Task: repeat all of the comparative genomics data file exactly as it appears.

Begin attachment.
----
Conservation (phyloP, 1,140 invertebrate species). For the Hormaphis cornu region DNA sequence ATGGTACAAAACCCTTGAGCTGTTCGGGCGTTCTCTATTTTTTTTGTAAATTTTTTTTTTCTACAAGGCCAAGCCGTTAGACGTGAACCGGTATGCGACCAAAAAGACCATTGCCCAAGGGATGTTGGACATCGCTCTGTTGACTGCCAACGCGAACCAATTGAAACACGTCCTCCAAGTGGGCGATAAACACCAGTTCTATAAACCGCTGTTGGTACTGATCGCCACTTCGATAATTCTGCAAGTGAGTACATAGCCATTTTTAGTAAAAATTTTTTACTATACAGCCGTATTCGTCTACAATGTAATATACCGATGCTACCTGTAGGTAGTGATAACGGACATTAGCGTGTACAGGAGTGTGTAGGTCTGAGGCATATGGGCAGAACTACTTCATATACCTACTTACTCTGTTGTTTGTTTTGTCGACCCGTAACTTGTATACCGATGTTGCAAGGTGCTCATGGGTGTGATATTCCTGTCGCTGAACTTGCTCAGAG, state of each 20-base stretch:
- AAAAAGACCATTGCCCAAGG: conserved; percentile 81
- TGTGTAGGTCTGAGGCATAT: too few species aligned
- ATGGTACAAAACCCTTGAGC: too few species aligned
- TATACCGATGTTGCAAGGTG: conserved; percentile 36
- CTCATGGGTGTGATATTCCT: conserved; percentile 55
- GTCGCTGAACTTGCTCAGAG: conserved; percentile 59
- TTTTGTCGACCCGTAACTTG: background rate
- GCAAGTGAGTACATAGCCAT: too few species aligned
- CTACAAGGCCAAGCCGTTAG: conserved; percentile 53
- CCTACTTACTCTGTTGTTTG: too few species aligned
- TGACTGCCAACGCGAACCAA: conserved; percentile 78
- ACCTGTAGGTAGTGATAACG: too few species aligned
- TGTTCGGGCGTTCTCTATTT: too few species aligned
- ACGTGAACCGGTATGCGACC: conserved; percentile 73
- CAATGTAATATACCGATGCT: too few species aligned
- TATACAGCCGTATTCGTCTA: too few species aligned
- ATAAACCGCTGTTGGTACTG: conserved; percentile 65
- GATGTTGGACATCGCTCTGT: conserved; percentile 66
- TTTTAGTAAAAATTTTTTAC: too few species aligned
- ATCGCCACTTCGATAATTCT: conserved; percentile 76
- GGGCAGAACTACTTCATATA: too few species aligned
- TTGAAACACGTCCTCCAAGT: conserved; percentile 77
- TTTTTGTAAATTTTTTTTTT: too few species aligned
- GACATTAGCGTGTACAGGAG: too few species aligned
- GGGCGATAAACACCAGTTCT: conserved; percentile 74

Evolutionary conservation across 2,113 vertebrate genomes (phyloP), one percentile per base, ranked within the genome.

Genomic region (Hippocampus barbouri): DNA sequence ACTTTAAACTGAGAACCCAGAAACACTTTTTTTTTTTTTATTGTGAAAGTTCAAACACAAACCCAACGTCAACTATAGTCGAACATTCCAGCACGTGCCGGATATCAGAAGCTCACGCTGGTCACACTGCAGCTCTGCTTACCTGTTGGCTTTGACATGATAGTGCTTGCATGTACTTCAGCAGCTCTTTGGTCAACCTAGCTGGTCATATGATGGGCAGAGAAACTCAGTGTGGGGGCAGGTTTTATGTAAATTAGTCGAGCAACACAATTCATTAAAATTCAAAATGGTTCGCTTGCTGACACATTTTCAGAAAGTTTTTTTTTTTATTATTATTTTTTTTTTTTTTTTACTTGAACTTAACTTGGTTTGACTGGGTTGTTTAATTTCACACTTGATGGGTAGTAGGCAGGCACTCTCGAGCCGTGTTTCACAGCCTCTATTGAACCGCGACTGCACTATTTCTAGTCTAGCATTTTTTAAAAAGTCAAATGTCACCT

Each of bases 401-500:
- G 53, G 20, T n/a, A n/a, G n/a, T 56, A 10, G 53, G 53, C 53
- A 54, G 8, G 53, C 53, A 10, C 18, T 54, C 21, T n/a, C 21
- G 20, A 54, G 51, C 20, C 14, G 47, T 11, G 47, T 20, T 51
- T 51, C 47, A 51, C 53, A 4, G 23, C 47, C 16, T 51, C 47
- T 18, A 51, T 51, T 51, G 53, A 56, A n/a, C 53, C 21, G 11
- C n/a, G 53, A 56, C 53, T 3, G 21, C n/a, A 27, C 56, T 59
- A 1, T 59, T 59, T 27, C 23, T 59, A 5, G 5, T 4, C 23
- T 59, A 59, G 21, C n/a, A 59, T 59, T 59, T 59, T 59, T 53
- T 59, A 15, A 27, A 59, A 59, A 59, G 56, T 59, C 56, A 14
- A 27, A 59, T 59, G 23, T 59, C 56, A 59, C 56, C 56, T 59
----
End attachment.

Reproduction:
Conservation (phyloP, 1,140 invertebrate species). For the Hormaphis cornu region DNA sequence ATGGTACAAAACCCTTGAGCTGTTCGGGCGTTCTCTATTTTTTTTGTAAATTTTTTTTTTCTACAAGGCCAAGCCGTTAGACGTGAACCGGTATGCGACCAAAAAGACCATTGCCCAAGGGATGTTGGACATCGCTCTGTTGACTGCCAACGCGAACCAATTGAAACACGTCCTCCAAGTGGGCGATAAACACCAGTTCTATAAACCGCTGTTGGTACTGATCGCCACTTCGATAATTCTGCAAGTGAGTACATAGCCATTTTTAGTAAAAATTTTTTACTATACAGCCGTATTCGTCTACAATGTAATATACCGATGCTACCTGTAGGTAGTGATAACGGACATTAGCGTGTACAGGAGTGTGTAGGTCTGAGGCATATGGGCAGAACTACTTCATATACCTACTTACTCTGTTGTTTGTTTTGTCGACCCGTAACTTGTATACCGATGTTGCAAGGTGCTCATGGGTGTGATATTCCTGTCGCTGAACTTGCTCAGAG, state of each 20-base stretch:
- AAAAAGACCATTGCCCAAGG: conserved; percentile 81
- TGTGTAGGTCTGAGGCATAT: too few species aligned
- ATGGTACAAAACCCTTGAGC: too few species aligned
- TATACCGATGTTGCAAGGTG: conserved; percentile 36
- CTCATGGGTGTGATATTCCT: conserved; percentile 55
- GTCGCTGAACTTGCTCAGAG: conserved; percentile 59
- TTTTGTCGACCCGTAACTTG: background rate
- GCAAGTGAGTACATAGCCAT: too few species aligned
- CTACAAGGCCAAGCCGTTAG: conserved; percentile 53
- CCTACTTACTCTGTTGTTTG: too few species aligned
- TGACTGCCAACGCGAACCAA: conserved; percentile 78
- ACCTGTAGGTAGTGATAACG: too few species aligned
- TGTTCGGGCGTTCTCTATTT: too few species aligned
- ACGTGAACCGGTATGCGACC: conserved; percentile 73
- CAATGTAATATACCGATGCT: too few species aligned
- TATACAGCCGTATTCGTCTA: too few species aligned
- ATAAACCGCTGTTGGTACTG: conserved; percentile 65
- GATGTTGGACATCGCTCTGT: conserved; percentile 66
- TTTTAGTAAAAATTTTTTAC: too few species aligned
- ATCGCCACTTCGATAATTCT: conserved; percentile 76
- GGGCAGAACTACTTCATATA: too few species aligned
- TTGAAACACGTCCTCCAAGT: conserved; percentile 77
- TTTTTGTAAATTTTTTTTTT: too few species aligned
- GACATTAGCGTGTACAGGAG: too few species aligned
- GGGCGATAAACACCAGTTCT: conserved; percentile 74

Evolutionary conservation across 2,113 vertebrate genomes (phyloP), one percentile per base, ranked within the genome.

Genomic region (Hippocampus barbouri): DNA sequence ACTTTAAACTGAGAACCCAGAAACACTTTTTTTTTTTTTATTGTGAAAGTTCAAACACAAACCCAACGTCAACTATAGTCGAACATTCCAGCACGTGCCGGATATCAGAAGCTCACGCTGGTCACACTGCAGCTCTGCTTACCTGTTGGCTTTGACATGATAGTGCTTGCATGTACTTCAGCAGCTCTTTGGTCAACCTAGCTGGTCATATGATGGGCAGAGAAACTCAGTGTGGGGGCAGGTTTTATGTAAATTAGTCGAGCAACACAATTCATTAAAATTCAAAATGGTTCGCTTGCTGACACATTTTCAGAAAGTTTTTTTTTTTATTATTATTTTTTTTTTTTTTTTACTTGAACTTAACTTGGTTTGACTGGGTTGTTTAATTTCACACTTGATGGGTAGTAGGCAGGCACTCTCGAGCCGTGTTTCACAGCCTCTATTGAACCGCGACTGCACTATTTCTAGTCTAGCATTTTTTAAAAAGTCAAATGTCACCT

Each of bases 401-500:
- G 53, G 20, T n/a, A n/a, G n/a, T 56, A 10, G 53, G 53, C 53
- A 54, G 8, G 53, C 53, A 10, C 18, T 54, C 21, T n/a, C 21
- G 20, A 54, G 51, C 20, C 14, G 47, T 11, G 47, T 20, T 51
- T 51, C 47, A 51, C 53, A 4, G 23, C 47, C 16, T 51, C 47
- T 18, A 51, T 51, T 51, G 53, A 56, A n/a, C 53, C 21, G 11
- C n/a, G 53, A 56, C 53, T 3, G 21, C n/a, A 27, C 56, T 59
- A 1, T 59, T 59, T 27, C 23, T 59, A 5, G 5, T 4, C 23
- T 59, A 59, G 21, C n/a, A 59, T 59, T 59, T 59, T 59, T 53
- T 59, A 15, A 27, A 59, A 59, A 59, G 56, T 59, C 56, A 14
- A 27, A 59, T 59, G 23, T 59, C 56, A 59, C 56, C 56, T 59